Right to know, but who’s going to tell you? Staff shortage hits panel
Posted by rtiact2005 on July 6, 2006
|Right to know, but who’s going to tell you? Staff shortage hits panel|
Set up in October 2005, State Commission remains understaffed; activists, residents protest delays in obtaining information
Ahmedabad, July 6 Want to exercise your Right to Information? Getting the information you seek might be a tough ask in Gujarat.
For nine months after the Act came into force, the State Information Commission remains shockingly understaffed.
The Commission was set up in October 2005, and when it was constituted only nine staff members, including the CIC, were sanctioned.Incidentally, all requests seeking information — wherever they are made — are forwarded to the Commission. The panel then sifts through them all, and takes appropriate action: asking for the required information to be released or denying the demand.
However, progress has been slow in the State on the RTI front. With hundreds of applications pouring in, and not enough staff to deal with them, work’s on at snail’s pace.
For a month now, the Commission has been without a Chief Information Commissioner (CIC). P K Das, the former CIC, retired on June 10 and R N Das, who was to succeed him, has not been relieved from his posting in New Delhi.
What about the rest of the staff sanctioned? There’s one secretary, one deputy section officer, one accounts officer, three peons, one driver and two personal assistants to the CIC. There isn’t even a full-time stenographer in the office so after hearings are conducted, judgements are — most often than not — not delivered on time.
Incidentally, according to the rules, the Commission has to consist of ‘‘the State Chief Information Commissioner, and such number of State Information Commissioners, not exceeding 10, as may be deemed necessary. Gujarat doesn’t have even one information commissioner as yet.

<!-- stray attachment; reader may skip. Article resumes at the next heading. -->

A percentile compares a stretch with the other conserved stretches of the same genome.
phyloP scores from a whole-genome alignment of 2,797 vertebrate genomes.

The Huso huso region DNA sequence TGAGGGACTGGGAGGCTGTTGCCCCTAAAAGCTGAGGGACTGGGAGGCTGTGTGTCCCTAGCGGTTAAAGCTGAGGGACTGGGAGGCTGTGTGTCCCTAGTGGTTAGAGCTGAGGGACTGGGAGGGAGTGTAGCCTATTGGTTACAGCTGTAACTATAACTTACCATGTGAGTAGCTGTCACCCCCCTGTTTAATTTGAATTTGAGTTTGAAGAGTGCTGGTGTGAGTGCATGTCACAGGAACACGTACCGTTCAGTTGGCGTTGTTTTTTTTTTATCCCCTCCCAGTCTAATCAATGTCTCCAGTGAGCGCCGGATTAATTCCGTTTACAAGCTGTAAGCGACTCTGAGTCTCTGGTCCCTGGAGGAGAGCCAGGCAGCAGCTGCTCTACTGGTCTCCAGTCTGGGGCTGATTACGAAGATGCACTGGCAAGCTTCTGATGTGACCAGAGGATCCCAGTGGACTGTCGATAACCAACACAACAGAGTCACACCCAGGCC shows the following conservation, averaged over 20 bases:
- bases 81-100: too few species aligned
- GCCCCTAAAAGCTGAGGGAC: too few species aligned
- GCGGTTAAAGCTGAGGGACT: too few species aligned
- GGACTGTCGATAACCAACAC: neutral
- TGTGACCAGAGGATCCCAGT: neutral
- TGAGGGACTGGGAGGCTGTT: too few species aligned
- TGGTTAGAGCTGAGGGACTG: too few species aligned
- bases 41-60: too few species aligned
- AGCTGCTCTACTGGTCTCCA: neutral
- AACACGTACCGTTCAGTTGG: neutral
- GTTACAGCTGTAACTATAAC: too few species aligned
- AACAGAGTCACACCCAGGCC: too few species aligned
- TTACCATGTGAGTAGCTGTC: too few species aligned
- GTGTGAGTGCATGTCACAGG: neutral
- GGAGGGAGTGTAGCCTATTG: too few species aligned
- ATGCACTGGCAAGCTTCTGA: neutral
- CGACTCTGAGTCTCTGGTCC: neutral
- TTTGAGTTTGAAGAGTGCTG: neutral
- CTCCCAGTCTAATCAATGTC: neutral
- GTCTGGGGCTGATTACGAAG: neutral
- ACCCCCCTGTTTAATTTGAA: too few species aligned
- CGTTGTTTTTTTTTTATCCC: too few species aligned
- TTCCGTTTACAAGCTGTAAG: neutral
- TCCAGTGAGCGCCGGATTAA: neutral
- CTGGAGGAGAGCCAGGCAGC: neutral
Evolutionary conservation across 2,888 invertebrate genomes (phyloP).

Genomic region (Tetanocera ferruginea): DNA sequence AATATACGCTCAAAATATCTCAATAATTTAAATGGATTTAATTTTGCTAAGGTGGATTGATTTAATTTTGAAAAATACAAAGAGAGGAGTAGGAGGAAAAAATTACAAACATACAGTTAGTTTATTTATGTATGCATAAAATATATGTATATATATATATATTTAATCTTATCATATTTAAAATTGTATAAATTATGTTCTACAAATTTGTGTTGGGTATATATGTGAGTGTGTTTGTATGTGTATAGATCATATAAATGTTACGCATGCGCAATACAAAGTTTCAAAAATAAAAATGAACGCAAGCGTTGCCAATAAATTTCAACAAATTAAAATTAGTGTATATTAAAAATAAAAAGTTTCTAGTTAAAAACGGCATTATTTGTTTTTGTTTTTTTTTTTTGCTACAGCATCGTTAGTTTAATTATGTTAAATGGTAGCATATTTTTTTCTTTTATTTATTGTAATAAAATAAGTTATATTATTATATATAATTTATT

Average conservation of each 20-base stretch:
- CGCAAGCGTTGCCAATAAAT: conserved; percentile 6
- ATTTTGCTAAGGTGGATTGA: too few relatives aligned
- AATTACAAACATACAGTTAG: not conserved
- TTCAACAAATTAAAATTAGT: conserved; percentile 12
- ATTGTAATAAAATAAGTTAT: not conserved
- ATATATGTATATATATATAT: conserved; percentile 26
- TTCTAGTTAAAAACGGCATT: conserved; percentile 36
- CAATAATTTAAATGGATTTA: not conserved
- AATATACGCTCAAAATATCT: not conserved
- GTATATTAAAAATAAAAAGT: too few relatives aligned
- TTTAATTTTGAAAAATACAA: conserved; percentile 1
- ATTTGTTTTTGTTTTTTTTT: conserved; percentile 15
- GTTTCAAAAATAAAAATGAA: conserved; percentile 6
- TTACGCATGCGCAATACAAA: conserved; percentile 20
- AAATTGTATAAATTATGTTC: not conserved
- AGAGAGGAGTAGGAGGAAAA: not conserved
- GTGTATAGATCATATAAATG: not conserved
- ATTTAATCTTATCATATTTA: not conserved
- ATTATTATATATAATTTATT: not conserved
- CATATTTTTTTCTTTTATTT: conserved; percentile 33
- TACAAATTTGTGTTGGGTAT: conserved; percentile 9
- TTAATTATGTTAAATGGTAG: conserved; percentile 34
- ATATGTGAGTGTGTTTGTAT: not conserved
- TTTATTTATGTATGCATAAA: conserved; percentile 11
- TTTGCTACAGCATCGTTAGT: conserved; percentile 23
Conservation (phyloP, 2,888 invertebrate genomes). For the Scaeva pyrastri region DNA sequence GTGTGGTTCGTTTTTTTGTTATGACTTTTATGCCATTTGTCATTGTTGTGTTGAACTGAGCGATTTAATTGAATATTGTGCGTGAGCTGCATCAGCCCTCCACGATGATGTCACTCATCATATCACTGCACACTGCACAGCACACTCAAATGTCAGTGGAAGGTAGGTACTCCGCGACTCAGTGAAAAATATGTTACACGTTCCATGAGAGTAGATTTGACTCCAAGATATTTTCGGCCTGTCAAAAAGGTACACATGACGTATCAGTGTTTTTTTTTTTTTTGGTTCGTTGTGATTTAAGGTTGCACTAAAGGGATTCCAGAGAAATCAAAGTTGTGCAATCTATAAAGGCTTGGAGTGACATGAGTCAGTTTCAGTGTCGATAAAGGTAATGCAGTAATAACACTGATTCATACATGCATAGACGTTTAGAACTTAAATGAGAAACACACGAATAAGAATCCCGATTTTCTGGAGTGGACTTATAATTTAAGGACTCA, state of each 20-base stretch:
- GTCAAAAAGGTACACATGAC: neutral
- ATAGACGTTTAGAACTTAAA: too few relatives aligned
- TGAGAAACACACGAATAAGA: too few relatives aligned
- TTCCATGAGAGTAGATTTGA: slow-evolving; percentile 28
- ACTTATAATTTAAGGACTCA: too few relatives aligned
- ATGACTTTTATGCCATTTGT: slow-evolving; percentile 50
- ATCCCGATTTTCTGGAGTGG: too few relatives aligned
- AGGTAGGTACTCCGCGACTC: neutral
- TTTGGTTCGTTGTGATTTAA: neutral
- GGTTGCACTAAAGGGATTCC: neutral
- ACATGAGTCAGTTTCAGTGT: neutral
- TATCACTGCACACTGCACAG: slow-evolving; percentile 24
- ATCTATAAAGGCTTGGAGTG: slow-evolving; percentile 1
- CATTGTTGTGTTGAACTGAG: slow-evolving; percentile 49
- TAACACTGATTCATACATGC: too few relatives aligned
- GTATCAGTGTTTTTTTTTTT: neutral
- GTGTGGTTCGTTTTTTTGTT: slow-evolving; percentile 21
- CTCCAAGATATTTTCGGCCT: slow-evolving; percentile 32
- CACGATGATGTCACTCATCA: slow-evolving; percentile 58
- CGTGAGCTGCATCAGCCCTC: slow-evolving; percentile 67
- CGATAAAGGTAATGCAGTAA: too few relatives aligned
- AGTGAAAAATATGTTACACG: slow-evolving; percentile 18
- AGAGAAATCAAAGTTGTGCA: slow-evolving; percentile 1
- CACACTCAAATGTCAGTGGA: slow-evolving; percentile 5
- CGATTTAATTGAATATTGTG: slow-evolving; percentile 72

What does the secretary, B M Vyas, have to say? ‘‘Our office is new, that’s why we dont have more staff. But we have appointed consultants to help us carry out our work.’’
He maintains that the limited staff has ‘‘not affected’’ the work of the commission, but refused to divulge details regarding the number of pending applications and appeals before the commission. ‘‘I do not remember how many applications are pending before the commission.’’
But sources say the lack of staff has led to applications and appeals piling up. ‘‘My three applications are pending since the last three months. The process is extremely slow as there isn’t enough staff,’’ Mahesh Pandya of Paryavaran Mitra says.
Rahul Mangaonkar, an RTI activist, agrees. ‘‘A hearing was held regarding one of my applications a month back, but I am yet to get a copy of the judgement as it hasn’t been typed as yet,’’ he says, adding that the staff crunch had forced former CIC P K Das to conduct hearings as well as shoulder administrative responsibilities.
NGOs, who have launched campaigns about RTI, have demanded that apart from the CIC, region-wise subordinate information commissioners should be appointed to facilitate ‘‘speedy delivery and smooth functioning.’’
‘‘Like Maharashtra and Karnataka, Gujarat Government should also appoint subordinate commissioners so that people can obtain information on time,” says Harinesh Pandya of Gujarat Initiative to RTI, which has launched the campaign at Kochrab Ashram in the city.
Activists also say that with awareness rising among citizens, more applications will pour in and mean more work and more people are going to use it to get information which would result in more work for the commission. “At the moment, it appears that the state commission is not equipped at all,” Pandya says.